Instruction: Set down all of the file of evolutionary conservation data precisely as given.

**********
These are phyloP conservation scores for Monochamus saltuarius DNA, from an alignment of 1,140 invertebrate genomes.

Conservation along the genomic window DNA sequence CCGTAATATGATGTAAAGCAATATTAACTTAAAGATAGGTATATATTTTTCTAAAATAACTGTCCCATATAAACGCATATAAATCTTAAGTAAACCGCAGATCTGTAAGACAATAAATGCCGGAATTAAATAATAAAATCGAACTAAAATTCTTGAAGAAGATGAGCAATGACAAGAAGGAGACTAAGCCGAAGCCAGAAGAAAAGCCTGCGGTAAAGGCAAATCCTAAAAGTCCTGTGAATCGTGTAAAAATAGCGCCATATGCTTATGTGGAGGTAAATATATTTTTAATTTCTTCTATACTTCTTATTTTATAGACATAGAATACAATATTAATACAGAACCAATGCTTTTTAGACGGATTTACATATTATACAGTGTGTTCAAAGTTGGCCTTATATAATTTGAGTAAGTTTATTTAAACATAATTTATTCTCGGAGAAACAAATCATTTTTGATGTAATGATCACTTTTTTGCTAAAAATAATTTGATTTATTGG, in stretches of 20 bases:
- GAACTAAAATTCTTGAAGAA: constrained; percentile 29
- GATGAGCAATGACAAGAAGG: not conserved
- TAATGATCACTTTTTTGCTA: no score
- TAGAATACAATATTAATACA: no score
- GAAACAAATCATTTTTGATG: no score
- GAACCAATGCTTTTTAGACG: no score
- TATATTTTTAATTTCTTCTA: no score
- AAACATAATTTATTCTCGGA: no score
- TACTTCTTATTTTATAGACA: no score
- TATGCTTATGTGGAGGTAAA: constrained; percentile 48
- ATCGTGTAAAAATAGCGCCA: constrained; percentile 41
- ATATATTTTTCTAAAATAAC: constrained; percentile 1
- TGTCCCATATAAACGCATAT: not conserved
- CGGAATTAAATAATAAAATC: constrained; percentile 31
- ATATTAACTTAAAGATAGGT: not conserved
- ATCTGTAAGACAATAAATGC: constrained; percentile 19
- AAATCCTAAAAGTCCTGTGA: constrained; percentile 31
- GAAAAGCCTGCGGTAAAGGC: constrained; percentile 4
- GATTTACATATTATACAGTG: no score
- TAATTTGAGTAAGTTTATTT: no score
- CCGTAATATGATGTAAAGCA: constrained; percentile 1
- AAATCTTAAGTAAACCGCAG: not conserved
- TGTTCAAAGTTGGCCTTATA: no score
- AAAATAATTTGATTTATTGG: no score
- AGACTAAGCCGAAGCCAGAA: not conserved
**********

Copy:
These are phyloP conservation scores for Monochamus saltuarius DNA, from an alignment of 1,140 invertebrate genomes.

Conservation along the genomic window DNA sequence CCGTAATATGATGTAAAGCAATATTAACTTAAAGATAGGTATATATTTTTCTAAAATAACTGTCCCATATAAACGCATATAAATCTTAAGTAAACCGCAGATCTGTAAGACAATAAATGCCGGAATTAAATAATAAAATCGAACTAAAATTCTTGAAGAAGATGAGCAATGACAAGAAGGAGACTAAGCCGAAGCCAGAAGAAAAGCCTGCGGTAAAGGCAAATCCTAAAAGTCCTGTGAATCGTGTAAAAATAGCGCCATATGCTTATGTGGAGGTAAATATATTTTTAATTTCTTCTATACTTCTTATTTTATAGACATAGAATACAATATTAATACAGAACCAATGCTTTTTAGACGGATTTACATATTATACAGTGTGTTCAAAGTTGGCCTTATATAATTTGAGTAAGTTTATTTAAACATAATTTATTCTCGGAGAAACAAATCATTTTTGATGTAATGATCACTTTTTTGCTAAAAATAATTTGATTTATTGG, in stretches of 20 bases:
- GAACTAAAATTCTTGAAGAA: constrained; percentile 29
- GATGAGCAATGACAAGAAGG: not conserved
- TAATGATCACTTTTTTGCTA: no score
- TAGAATACAATATTAATACA: no score
- GAAACAAATCATTTTTGATG: no score
- GAACCAATGCTTTTTAGACG: no score
- TATATTTTTAATTTCTTCTA: no score
- AAACATAATTTATTCTCGGA: no score
- TACTTCTTATTTTATAGACA: no score
- TATGCTTATGTGGAGGTAAA: constrained; percentile 48
- ATCGTGTAAAAATAGCGCCA: constrained; percentile 41
- ATATATTTTTCTAAAATAAC: constrained; percentile 1
- TGTCCCATATAAACGCATAT: not conserved
- CGGAATTAAATAATAAAATC: constrained; percentile 31
- ATATTAACTTAAAGATAGGT: not conserved
- ATCTGTAAGACAATAAATGC: constrained; percentile 19
- AAATCCTAAAAGTCCTGTGA: constrained; percentile 31
- GAAAAGCCTGCGGTAAAGGC: constrained; percentile 4
- GATTTACATATTATACAGTG: no score
- TAATTTGAGTAAGTTTATTT: no score
- CCGTAATATGATGTAAAGCA: constrained; percentile 1
- AAATCTTAAGTAAACCGCAG: not conserved
- TGTTCAAAGTTGGCCTTATA: no score
- AAAATAATTTGATTTATTGG: no score
- AGACTAAGCCGAAGCCAGAA: not conserved